Unit testing in Python with Docker Containers

I’m working on a new Python package called diehard and was looking for a way to run unit tests across multiple Python environments. The standard approach seems to be to use tox. My main issue with it is that you need the Python versions being tested already installed to run tests and that’s a hassle if you’re working on multiple machines. As a result any sort of testing uses a local build, which to me, can lead to possible, annoying issues with dependencies and versioning. I think it’s much simpler and cleaner to just throw everything into a Dockerfile so the environment gets built to specification for everyone. This way you at least get hard guarantees that things actually work in the environment you’re testing with.

FROM ubuntu:16.04

RUN apt-get update && \
    apt-get -y install software-properties-common \
                       python-software-properties && \
    add-apt-repository -y ppa:deadsnakes/ppa && apt-get update && \
    apt-get autoclean

RUN apt-get -y install \
    python2.7 python2.7-dev \
    python3.4 python3.4-dev \
    python3.5 python3.5-dev \
    python3.6 python3.6-dev && \
    apt-get autoclean

RUN apt-get install wget && \
    wget https://bootstrap.pypa.io/get-pip.py && \
    python2.7 get-pip.py && \
    python3.4 get-pip.py && \
    python3.5 get-pip.py && \
    python3.6 get-pip.py && \
    rm get-pip.py && \
    apt-get autoclean

The test environment was split into two Dockerfiles, this is the first layer. Basically, the OS gets loaded and because Ubuntu 16.04 doesn’t support Python natively, you gotta get it from a PPA.

Note: As you can see, Ubuntu 16.04 was used, but there was no design decision around that. I just happened to have used it in the past and was comfortable with it … I guess it’s also a rather popular Ubuntu version.

Next we have the Dockerfile for my package.

FROM eltonlaw/pybase

COPY ./requirements /diehard/requirements
RUN pip2.7 install -r /diehard/requirements/dev.txt && \
    pip3.4 install -r /diehard/requirements/dev.txt && \
    pip3.5 install -r /diehard/requirements/dev.txt && \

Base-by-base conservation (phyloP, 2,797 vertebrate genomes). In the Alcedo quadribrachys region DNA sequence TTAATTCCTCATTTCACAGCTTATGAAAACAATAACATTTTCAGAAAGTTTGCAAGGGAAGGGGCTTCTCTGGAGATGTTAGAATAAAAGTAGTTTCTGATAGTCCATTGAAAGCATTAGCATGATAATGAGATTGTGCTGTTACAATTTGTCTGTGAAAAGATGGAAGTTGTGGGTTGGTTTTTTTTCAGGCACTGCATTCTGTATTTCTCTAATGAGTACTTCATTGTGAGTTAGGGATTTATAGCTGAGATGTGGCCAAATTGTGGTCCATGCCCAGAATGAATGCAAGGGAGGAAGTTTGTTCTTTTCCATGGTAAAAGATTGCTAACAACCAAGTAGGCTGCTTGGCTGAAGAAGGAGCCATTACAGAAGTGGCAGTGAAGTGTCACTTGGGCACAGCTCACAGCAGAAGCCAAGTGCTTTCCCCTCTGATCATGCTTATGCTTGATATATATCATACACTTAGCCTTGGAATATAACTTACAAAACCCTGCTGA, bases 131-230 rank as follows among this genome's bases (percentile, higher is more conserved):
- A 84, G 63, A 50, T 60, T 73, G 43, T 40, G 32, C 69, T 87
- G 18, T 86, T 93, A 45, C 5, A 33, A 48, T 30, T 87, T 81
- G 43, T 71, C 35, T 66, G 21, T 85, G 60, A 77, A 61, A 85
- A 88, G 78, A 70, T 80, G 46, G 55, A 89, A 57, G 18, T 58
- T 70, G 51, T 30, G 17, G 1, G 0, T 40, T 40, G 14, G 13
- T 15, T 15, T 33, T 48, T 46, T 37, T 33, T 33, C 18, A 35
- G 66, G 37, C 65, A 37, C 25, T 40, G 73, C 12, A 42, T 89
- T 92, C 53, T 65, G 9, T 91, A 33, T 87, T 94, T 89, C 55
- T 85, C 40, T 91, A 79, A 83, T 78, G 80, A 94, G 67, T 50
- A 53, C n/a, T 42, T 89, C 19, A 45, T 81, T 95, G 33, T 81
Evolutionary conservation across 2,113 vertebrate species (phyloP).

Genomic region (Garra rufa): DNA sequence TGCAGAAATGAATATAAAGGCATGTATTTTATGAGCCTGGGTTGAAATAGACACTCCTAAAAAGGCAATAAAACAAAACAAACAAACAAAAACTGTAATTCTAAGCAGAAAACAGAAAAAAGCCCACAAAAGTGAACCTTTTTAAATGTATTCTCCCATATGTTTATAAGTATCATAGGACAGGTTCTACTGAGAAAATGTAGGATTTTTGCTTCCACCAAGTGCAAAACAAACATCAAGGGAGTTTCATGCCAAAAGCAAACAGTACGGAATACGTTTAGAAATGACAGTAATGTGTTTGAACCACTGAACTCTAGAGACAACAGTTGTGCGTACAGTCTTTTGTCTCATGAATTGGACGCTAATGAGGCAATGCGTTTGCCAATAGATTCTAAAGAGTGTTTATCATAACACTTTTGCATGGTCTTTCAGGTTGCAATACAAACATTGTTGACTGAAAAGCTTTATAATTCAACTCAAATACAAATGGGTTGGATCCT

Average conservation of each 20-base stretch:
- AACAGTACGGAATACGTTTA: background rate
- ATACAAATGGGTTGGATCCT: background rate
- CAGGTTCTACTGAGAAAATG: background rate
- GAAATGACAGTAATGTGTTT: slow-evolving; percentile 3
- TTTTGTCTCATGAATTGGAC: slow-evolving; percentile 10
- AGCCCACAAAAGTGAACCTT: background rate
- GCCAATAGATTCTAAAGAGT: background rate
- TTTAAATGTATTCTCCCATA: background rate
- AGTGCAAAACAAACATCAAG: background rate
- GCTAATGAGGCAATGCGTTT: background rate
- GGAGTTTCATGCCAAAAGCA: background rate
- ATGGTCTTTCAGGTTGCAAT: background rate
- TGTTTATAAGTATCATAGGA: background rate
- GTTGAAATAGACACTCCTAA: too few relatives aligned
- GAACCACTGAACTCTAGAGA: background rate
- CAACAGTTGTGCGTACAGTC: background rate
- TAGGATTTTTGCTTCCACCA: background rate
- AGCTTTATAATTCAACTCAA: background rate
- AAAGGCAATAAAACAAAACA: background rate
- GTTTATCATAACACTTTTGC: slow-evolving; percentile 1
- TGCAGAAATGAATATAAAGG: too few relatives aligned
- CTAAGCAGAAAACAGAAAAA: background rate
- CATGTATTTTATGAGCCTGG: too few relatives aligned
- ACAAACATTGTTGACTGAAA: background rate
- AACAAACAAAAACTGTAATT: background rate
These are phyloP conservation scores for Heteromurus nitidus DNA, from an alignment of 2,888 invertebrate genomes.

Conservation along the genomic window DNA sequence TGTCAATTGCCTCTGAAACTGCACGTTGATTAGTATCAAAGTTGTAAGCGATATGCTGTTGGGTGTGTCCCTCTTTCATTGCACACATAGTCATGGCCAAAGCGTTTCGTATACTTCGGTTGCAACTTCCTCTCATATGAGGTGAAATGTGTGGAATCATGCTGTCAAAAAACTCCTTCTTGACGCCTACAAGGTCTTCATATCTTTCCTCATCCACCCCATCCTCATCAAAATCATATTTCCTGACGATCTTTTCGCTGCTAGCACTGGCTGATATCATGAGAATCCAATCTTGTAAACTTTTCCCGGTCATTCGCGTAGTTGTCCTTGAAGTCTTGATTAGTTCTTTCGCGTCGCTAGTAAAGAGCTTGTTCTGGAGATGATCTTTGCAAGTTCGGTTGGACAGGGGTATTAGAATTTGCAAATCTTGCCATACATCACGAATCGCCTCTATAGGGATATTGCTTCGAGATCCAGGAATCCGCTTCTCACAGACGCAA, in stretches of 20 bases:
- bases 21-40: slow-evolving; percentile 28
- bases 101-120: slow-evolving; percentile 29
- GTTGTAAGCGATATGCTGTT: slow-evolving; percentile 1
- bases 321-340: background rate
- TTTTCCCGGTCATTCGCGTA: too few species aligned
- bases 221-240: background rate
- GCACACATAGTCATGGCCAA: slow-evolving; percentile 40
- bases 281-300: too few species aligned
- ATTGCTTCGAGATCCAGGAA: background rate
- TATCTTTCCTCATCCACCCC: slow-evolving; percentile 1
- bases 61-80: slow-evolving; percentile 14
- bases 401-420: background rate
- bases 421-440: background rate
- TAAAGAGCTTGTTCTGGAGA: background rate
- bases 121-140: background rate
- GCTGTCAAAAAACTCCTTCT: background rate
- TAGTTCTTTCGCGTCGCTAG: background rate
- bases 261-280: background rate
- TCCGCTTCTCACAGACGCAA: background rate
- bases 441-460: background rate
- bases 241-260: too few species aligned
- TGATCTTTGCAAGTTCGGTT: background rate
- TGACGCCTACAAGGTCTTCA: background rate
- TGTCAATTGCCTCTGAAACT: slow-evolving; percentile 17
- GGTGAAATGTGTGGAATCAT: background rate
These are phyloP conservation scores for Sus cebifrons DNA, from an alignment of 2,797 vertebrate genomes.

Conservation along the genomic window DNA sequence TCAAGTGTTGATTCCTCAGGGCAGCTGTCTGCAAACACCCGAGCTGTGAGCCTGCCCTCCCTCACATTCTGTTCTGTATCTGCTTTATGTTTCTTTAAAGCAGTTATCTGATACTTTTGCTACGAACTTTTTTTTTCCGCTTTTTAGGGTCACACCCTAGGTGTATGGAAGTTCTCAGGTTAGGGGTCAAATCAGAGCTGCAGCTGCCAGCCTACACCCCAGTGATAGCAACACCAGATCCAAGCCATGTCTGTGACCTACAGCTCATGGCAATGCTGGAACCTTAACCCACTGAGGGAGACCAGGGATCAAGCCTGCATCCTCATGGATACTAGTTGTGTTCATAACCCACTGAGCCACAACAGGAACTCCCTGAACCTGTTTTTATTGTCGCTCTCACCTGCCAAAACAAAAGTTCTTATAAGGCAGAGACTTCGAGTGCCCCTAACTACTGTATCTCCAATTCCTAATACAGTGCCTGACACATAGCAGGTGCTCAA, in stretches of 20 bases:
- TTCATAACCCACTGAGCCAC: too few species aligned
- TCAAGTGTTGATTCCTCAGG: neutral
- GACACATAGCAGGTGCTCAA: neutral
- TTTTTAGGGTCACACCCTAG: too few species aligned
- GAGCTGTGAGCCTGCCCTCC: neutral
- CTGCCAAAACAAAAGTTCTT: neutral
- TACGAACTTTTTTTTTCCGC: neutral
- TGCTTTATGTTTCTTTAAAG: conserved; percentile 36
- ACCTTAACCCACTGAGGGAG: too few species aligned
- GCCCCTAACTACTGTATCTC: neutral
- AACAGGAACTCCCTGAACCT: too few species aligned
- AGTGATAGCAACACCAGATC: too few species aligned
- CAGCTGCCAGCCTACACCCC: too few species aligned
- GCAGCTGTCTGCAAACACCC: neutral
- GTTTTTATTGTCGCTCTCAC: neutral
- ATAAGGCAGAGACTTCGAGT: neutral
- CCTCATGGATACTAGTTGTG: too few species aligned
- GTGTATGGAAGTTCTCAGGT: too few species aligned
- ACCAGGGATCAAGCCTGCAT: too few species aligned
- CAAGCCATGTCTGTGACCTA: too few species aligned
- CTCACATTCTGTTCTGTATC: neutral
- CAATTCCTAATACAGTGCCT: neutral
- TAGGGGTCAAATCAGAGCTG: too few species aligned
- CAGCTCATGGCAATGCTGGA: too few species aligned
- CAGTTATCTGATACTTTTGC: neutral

pip3.6 install -r /diehard/requirements/dev.txt

COPY ./setup.py ./setup.cfg ./pytest.ini ./README.rst /diehard/
COPY ./docs /diehard/docs
COPY ./tests/ /diehard/tests
COPY ./diehard /diehard/diehard
WORKDIR /diehard
RUN pip2.7 install -e . && \
    pip3.4 install -e . && \
    pip3.5 install -e . && \
    pip3.6 install -e .

CMD ["python3.6", "-m", "pytest"]

The FROM eltonlaw/pybase means that this stacks on top of the eltonlaw/pybase image (I named the image built from the Dockerfile before pybase and uploaded it to Docker Hub under my account). Now we can go about the regular setup for each version being used. Install the core stuff: cpython interpreter, pip, setuptools. Then pip install dependencies. The next few lines are just copying over files. It might seem weird to copy over so many files manually and it is but it’s partially because I didn’t want to copy everything over and partially because every time something changes in a file, the Dockerfile reruns from that line onward. So if we’ve already built the image once and cached everything, if we say changed a file in ./docs, the COPY ./setup.py ... line would use cache but everything from COPY ./docs /diehard/docs and onwards would rerun from scratch. Splitting things up into multiple COPY’s makes it very slightly more efficient (assuming you’re not changing your setup.py and etc. often), and it’s just my subjective, preferred way of doing things. WORKDIR, unsurprisingly, changes the working directory to /diehard. Next the RUN pip2.7 install ... lines installs the package in each python environment. Lastly, the CMD ... line just specifies the default command passed when you run the image. I’ve set it to run pytest with the python3.6 environment.

Okay the environments setup, this is how to run tests. I made a tiny Makefile like this:

	pip install -r requirements.txt

	docker pull eltonlaw/pybase
	docker build -t diehard .
	docker run diehard python2.7 -m pytest
	docker run diehard python3.4 -m pytest
	docker run diehard python3.5 -m pytest
	docker run diehard python3.6 -m pytest

So all you have to do is run make test and your tests run on all environments.

By the way, the reason that the test environment is split like this is because originally, with everything in one Dockerfile, the Travis build took 4 minutes. The installation of Python versions is pretty much constant so pulling a built image speeds things up a lot. Great, things work locally now. But I wanted to integrate this with TravisCI so I did some Googling and modified the .travis.yml into this.

sudo: required

language: python

    - docker

    - docker pull eltonlaw/pybase

    make test